As lord of the manor, John could scarcely avoid attending church services, nevertheless he treated the House of God and all its trappings with irreverence and was easily distracted. To relieve the boredom of the proceedings he took to feeding the church spiders with flies:
For when one had spun its fatal toils in a corner of a pew in the church, our Knight used to bring a bottle full of flies into the sacred building itself, that he might while away the tediousness of Divine Service by feeding his church pet.
If a clergyman was reading the bible badly, when he finished with "Here endeth the second lesson", our Knight would call out "Thee'st better never begun it"... He would throw apples at the priest in the middle of Divine Service. [note 3]
Such behaviour may account for the ambivalent tone of John Arscott's epitaph in the Church of the Holy Cross:
Sacred to the memory of John Arscott late of Tetcott in the Parish, Esq., who died the 14th day of January 1788. What his character was need not be recorded. The deep impression his benevolence and humanity has left in the minds of his friends and dependents will be transmitted by tradition to late posterity.

It is said that John's long time mistress Thomasine Spry was a former maid-servant of his father. She survived her partner and word has it that John made an honest woman of her by exchanging marriage vows on his deathbed.

Local superstition says that John Arscott still appears on his beloved horse Black-Bird, galloping through the Tetcott parkland and beyond at night, accompanied by a phantom pack of hounds in never-ending defiance of the hunting ban:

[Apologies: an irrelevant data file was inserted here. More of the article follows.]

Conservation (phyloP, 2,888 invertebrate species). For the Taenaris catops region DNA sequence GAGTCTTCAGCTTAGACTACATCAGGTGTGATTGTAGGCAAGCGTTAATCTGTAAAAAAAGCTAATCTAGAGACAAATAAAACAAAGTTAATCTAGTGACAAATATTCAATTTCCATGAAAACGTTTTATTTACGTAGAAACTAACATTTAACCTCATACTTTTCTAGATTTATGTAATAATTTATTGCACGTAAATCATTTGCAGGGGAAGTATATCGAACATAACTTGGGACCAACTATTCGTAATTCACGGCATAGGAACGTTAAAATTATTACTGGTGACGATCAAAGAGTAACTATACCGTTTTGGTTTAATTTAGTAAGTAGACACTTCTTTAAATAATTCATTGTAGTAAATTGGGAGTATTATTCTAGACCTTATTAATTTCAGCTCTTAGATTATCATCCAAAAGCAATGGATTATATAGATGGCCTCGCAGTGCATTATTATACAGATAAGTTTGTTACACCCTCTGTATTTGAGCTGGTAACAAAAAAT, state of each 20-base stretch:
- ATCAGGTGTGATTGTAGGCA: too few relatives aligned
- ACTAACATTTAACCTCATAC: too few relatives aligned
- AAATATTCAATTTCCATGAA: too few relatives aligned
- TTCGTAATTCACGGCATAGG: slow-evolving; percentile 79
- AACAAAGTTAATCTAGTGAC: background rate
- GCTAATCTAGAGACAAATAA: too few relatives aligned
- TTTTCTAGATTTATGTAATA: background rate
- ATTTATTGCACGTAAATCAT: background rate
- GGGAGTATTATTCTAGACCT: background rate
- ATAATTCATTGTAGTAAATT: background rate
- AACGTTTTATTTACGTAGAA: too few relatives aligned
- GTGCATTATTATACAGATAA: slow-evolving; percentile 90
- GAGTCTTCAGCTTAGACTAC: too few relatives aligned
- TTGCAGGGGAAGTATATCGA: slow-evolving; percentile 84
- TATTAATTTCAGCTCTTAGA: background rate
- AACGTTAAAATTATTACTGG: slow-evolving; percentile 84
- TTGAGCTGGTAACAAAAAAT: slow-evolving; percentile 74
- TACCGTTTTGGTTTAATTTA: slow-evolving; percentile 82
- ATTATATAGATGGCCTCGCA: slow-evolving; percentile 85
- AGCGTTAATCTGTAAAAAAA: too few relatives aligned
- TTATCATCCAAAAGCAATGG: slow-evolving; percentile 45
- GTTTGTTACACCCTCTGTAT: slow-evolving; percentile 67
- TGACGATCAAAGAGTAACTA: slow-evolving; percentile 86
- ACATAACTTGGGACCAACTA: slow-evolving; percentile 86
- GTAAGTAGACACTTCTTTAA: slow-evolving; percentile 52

When the full moon is shining as clear as the day,
John Arscott still hunteth the country, they say;
You may see him on Black-Bird, and hear in full cry,
The pack from Pencarrow to Dazzard go by.

When the tempest is howling, his horn you may hear,
And the baying of his hounds in their headlong career;
For Arscott of Tetcott loves hunting so well,
That he breaks for the pastime from Heaven or Hell. [Baring-Gould2, p57]
The upper Tamar valley
The upper Tamar viewed from Tamerton Bridge

When visiting Tetcott for the first time, if you choose to approach from the north side it is easy to miss the final left turn to your intended destination: the expected TETCOTT signpost is unaccountably missing at this junction. Continuing past the Tetcott turn for half a mile, passing a large CORNWALL - KERNOW sign at the border, you come to Tamerton Bridge outside the Cornish village of North Tamerton. From here the waters of the River Tamar make their way south to the sea, marking the border between the two counties, eventually passing under the mighty twin spans of Brunel's Royal Albert railway bridge linking Plymouth to Saltash.
notes
1.
The origin of this plaque is given in the informative Devon County Council resource on the Tetcott Jester Walk. [return]
2.
The building of the hunting lodge and its subsequent burning down are mentioned by Luke [4] who refers to it as a 'Gothic cottage', as quoted in the Appendix to Hawker[3, p259]. [return]
3.
These two quotations come from a much longer entry made by Rev. Paul W Molesworth in the church register on his appointment as rector of Tetcott. The references to John Arscott, Esq. as "our Knight" are inaccurate. This might be intentionally facetious, or simply be a mistranslation of the original Latin, as given by Baring-Gould[2, p49-50]. Since the Molesworths were baronets, the lowest hereditary title in the land, they would be well acquainted with such hierarchical niceties. [return]
bibliography
1.
Devon by W.G. Hoskins, Collins 1954; new ed., Phillimore, 2003. [return]
2.
Devonshire Characters and Strange Events V.1 by Sabine Baring-Gould, Plymouth, 1908.
3.
Footprints of Former Men in Far Cornwall by R S Hawker, Ed. C E Byles, John Lane, 1903.
4.
J. Arscott of Tetcote, Esq., and his Jester, Black John by W H Luke, Plymouth, 1880.
5.
Vanished Houses of North Devon by Rosemary Lauder, 1981; new ed., North Devon Books, 2005.